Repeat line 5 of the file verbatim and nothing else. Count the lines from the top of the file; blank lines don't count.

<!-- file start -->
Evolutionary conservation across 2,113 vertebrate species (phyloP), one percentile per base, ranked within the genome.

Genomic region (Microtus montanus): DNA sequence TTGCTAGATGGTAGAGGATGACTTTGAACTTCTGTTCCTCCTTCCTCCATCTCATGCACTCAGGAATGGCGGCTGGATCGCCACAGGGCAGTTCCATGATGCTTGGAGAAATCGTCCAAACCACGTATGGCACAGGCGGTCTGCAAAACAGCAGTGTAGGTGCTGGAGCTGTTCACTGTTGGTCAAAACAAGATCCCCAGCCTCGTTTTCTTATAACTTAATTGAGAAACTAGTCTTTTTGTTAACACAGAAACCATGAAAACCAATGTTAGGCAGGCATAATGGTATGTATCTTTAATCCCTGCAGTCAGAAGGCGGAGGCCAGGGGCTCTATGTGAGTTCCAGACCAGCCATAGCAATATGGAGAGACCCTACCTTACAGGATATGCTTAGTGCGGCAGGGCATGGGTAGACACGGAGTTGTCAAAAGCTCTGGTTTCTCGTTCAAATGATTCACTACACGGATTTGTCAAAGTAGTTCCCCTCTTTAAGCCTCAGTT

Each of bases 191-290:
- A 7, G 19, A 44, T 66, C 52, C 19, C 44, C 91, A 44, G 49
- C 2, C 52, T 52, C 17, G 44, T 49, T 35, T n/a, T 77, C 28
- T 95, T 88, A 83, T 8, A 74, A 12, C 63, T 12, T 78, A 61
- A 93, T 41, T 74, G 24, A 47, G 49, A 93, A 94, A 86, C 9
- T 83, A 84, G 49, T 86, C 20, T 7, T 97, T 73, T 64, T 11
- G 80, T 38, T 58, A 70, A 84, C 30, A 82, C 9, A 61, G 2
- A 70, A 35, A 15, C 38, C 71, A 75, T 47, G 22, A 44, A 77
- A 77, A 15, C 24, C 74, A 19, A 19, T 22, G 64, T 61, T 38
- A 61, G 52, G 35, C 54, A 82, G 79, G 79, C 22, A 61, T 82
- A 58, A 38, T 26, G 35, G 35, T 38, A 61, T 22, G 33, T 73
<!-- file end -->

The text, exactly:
- C 2, C 52, T 52, C 17, G 44, T 49, T 35, T n/a, T 77, C 28